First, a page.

Establishing Discipline In Goa’s Taxi Business


THE failure of the state transport department authorities to act on applications for issue of all-India permits to taxi operators even after three months prompted members of the North Goa Tourist Taxi Association to gherao deputy director of transport M Pilarnkar on Tuesday in his office chamber. According to government notification an application for all-India permit is to be disposed off within three days. Pilarnkar said the file was sent to him only a day before. If it is true, the top officials must explain. There have been allegations of prevalence of corruption in the transport department, with no file moving without greasing of palms. Several transport officials were caught accepting bribes, but that had no deterrence.

Transport department officials have promised to find out the “flaws” leading to delay in action on the 57 applications for all-India permits by the taxi operators. The applicants claim that they have been paying the principal and interest through their noses for the loans they availed from banks for purchasing  vehicles, some of which are high-end models, with no business having been done by them for want of permits. The authorities need to conduct a thorough probe in the matter as the taxi operators have suffered for no fault of theirs for a long time. The officers responsible for causing unwarranted delay in providing service despite the taxi operators satisfying all the norms, like purchase of a new vehicle for obtaining permit and other central government norms for obtaining all-India permit, should be awarded  punishment in order to send clear signals that laxity or holding up applications for bribe would not be tolerated in government offices. The government should also conduct an investigation into the allegations by the taxi operators that a permit was issued to a non-Goan operator who sought it for a nine-year-old vehicle.

This is not the first time that taxi operators have fought with the government.  Despite numerous agitations and strikes the state authorities have failed to regulate the functioning of taxi operators. In April this year, around 15,000 taxi operators went on two-day strike protesting against the government’s failure to curb illegal rent-a-cab and other transport businesses and the government decision to make installation of fare meters compulsory. The taxi operators paralyzed movement of traffic by resorting to a strike, in the process causing serious inconvenience to thousands of tourists and locals. In order to break the strike and restore normal traffic movement the government promised to resolve the nine issues raised by the taxi operators association within four weeks. Chief Minister Laxmikant Parsekar promised that the panel headed by him would expeditiously find answers to the issues raised by the taxi operators’ associations. However, even though four months have passed since the strike was called off no action has been taken. With the government failing to resolve the issues the taxi operators are scheduled to meet after Ganesh Chaturthi to chalk out future course of action and might decide to resort to a strike to press for their demands, which could again have a telling effect on the movement of traffic.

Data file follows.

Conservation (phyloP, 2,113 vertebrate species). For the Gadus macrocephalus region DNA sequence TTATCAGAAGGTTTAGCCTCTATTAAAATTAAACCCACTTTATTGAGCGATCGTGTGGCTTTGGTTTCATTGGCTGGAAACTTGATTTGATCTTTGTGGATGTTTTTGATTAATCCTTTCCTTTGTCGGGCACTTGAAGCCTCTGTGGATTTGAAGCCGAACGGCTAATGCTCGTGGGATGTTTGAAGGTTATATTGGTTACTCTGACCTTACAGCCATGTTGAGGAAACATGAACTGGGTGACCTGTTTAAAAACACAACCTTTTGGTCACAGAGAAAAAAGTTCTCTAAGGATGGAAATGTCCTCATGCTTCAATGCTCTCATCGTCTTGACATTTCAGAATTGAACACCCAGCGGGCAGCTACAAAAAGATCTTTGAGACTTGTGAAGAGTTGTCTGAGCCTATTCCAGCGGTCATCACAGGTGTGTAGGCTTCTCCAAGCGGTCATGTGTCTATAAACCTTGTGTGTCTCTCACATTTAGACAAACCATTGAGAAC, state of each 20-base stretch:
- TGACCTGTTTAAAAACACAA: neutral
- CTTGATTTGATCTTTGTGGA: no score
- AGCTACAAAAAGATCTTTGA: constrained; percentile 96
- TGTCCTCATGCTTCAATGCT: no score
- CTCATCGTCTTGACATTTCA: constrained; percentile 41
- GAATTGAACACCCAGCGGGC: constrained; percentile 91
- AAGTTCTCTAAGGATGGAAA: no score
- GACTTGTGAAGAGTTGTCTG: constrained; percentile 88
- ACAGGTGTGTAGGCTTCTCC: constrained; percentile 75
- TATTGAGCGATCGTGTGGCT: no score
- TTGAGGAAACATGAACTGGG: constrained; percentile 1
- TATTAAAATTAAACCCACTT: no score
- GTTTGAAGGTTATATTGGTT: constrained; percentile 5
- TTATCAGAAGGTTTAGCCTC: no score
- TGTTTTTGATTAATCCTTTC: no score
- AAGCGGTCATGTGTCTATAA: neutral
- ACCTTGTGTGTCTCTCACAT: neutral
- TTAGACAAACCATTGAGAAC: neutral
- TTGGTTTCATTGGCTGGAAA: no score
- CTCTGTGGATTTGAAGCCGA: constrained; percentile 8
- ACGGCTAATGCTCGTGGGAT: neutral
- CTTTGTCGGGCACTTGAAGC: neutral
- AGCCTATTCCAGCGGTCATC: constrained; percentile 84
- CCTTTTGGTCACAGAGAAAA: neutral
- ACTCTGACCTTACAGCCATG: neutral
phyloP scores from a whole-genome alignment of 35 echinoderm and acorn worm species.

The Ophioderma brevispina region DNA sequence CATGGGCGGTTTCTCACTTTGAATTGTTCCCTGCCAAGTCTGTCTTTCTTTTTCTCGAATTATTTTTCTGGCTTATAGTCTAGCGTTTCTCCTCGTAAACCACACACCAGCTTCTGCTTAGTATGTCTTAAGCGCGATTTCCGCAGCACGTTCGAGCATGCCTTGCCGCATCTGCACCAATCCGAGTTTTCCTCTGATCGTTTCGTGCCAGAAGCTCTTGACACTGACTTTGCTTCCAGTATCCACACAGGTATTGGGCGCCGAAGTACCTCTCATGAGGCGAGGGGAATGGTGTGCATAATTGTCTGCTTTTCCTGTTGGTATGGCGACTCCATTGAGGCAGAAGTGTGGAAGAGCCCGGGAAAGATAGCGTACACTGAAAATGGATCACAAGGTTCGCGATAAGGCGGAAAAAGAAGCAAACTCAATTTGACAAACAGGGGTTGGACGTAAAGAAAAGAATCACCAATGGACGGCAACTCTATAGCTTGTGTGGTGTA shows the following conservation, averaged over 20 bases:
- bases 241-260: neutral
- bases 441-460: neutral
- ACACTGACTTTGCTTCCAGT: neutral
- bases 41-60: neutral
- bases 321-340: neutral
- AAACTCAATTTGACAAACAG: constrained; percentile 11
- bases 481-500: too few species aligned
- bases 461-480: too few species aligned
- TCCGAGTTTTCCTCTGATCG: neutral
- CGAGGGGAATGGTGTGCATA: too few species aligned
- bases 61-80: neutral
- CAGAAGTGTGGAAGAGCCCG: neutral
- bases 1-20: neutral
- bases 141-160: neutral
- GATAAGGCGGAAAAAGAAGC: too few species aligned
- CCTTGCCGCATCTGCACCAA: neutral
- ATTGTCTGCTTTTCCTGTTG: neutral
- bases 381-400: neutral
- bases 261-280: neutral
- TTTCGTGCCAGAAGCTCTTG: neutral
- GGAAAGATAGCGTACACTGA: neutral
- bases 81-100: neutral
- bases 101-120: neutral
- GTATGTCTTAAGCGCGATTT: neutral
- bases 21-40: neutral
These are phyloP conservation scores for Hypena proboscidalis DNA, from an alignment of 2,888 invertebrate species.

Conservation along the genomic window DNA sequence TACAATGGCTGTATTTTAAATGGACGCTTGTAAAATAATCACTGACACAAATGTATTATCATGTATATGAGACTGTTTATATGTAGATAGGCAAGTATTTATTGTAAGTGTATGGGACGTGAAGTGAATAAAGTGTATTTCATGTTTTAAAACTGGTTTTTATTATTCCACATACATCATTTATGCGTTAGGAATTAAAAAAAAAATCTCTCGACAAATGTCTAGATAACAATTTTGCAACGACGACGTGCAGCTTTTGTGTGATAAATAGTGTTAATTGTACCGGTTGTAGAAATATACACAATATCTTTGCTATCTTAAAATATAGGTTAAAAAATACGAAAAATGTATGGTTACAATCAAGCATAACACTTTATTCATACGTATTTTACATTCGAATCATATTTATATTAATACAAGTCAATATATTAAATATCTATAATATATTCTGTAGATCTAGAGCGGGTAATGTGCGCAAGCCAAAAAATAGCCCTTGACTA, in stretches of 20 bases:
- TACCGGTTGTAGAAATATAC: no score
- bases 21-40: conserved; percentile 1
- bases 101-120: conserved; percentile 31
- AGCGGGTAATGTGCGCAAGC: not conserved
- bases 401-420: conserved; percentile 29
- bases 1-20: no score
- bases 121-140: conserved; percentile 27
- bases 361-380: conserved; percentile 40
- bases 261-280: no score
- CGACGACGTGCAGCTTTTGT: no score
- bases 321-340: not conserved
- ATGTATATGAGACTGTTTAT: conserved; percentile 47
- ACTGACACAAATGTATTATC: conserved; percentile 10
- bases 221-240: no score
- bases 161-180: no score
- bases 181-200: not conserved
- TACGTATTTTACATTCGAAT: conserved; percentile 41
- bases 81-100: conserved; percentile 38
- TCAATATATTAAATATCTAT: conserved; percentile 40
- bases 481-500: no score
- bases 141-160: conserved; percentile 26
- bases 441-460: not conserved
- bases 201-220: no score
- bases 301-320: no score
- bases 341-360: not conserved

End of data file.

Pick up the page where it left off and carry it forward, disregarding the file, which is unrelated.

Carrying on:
The state authorities by failing to deal firmly with the violators of laws, particularly relating to fixing of fare meters as also curbing the illegal use of private vehicles for transport business over the years have allowed business rivalry and illegalities to flourish, which have led to these avoidable issues being raised at frequent intervals. Goa being a tourist state cannot afford frequent strikes by taxi operators. The authorities need to come up with firm answers to the issues raised from different quarters in the transport businesses and put an end to illegalities as that would be good for locals, tourists, and tourist industry, including the hospitality sector. The authorities should not delay decision making on vital issues just because some sections patronized by certain politicians will be hurt. The government should allow rule of the law to prevail in the state under all circumstances and bring discipline in the taxi business and prevent operators from resorting to strike on one or the other ground. Since the fare meters would help people from being fleeced by unscrupulous taxi operators, who charge at their whims and fancies, the government should ensure that all taxis are fitted with the fare meters. At the same time the government should ensure that illegal taxi businesses are either regularized as per the norms or shut down. This will help the authorities earn revenue by way of permit fees and other taxes and end illegal business practices and also meet the key demand of the taxi operators. The government should also bring in transparency in the functioning of the transport department and rid it of corruption and ensure timely services.